In a statement last week, the company described conversations with experts and polling results, which convinced company officials “that the time is right to trial new interventions such as a well-designed deposit scheme for drinks containers, starting in Scotland, where conversations are underway.”
Just one month earlier, documents leaked to Greenpeace appeared to show Coke’s strong opposition to container deposit proposals in Europe. A leaked internal report showed showed the company planned to fight European Union deposit proposals. Alongside the battle against container deposits, the company planned to actively oppose certain extended producer responsibility programs, increased recycling targets and more product taxes.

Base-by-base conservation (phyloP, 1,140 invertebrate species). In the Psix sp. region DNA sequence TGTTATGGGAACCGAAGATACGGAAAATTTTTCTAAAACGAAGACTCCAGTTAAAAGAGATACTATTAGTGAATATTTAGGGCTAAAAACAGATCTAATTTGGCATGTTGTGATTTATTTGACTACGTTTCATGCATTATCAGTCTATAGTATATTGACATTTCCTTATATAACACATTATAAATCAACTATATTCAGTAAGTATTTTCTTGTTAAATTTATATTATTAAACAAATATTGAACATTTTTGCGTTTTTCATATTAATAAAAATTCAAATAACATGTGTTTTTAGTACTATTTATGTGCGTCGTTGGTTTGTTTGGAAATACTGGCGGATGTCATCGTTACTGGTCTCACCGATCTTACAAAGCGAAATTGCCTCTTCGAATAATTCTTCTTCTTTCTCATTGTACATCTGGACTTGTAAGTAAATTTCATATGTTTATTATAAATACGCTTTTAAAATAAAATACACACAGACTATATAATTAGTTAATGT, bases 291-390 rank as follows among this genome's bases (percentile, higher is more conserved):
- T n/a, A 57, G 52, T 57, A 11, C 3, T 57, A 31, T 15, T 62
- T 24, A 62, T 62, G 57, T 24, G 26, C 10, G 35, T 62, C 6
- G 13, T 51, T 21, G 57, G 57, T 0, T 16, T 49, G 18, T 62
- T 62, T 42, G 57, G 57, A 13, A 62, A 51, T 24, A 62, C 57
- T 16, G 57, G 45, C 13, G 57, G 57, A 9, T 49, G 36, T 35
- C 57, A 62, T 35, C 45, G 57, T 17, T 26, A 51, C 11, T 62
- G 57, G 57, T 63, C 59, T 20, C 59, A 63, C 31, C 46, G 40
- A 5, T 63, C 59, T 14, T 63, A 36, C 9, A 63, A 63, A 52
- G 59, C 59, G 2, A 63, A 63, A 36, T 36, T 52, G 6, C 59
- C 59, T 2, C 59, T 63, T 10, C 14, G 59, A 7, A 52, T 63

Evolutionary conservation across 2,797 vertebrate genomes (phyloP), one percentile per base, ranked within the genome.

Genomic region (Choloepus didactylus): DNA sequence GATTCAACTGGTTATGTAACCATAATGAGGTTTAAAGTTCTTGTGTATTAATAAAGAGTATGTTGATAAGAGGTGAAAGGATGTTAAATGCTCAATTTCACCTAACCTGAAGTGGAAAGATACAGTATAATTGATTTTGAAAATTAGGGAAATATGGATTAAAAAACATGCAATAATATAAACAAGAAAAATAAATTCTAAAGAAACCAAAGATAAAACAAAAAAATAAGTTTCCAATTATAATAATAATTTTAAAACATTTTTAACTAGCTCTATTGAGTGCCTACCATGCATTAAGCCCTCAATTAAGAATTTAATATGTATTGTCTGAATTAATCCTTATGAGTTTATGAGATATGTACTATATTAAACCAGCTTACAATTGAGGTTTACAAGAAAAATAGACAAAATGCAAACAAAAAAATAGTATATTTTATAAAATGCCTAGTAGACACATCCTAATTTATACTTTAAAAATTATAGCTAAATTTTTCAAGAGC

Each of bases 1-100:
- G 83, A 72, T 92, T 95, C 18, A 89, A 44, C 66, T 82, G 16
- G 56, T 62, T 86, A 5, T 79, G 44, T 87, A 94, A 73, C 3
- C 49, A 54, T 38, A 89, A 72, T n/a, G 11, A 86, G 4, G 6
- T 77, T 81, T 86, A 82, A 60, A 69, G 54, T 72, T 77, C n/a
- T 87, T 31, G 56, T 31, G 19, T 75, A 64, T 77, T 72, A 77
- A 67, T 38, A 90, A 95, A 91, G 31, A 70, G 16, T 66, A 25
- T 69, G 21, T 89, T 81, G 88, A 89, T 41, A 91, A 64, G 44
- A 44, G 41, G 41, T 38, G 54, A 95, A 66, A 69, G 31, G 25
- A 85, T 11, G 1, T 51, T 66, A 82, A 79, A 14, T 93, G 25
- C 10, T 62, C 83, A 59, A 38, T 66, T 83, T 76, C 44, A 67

Coke responded to the published documents, noting that they were from at least a year earlier and that the company’s positions change over time as “issues evolve.” Given the importance of packaging to Coke’s business, “no one should be surprised that we closely follow these discussions and have a point of view on them,” the company said.
In mid-February the Daily Mail reported a number of unidentified government officials had been unimpressed with the results of a trial container deposit program in Scotland. As such, the sources said the deposit proposal was unlikely to pass due to the uncertainties of the evidence cited.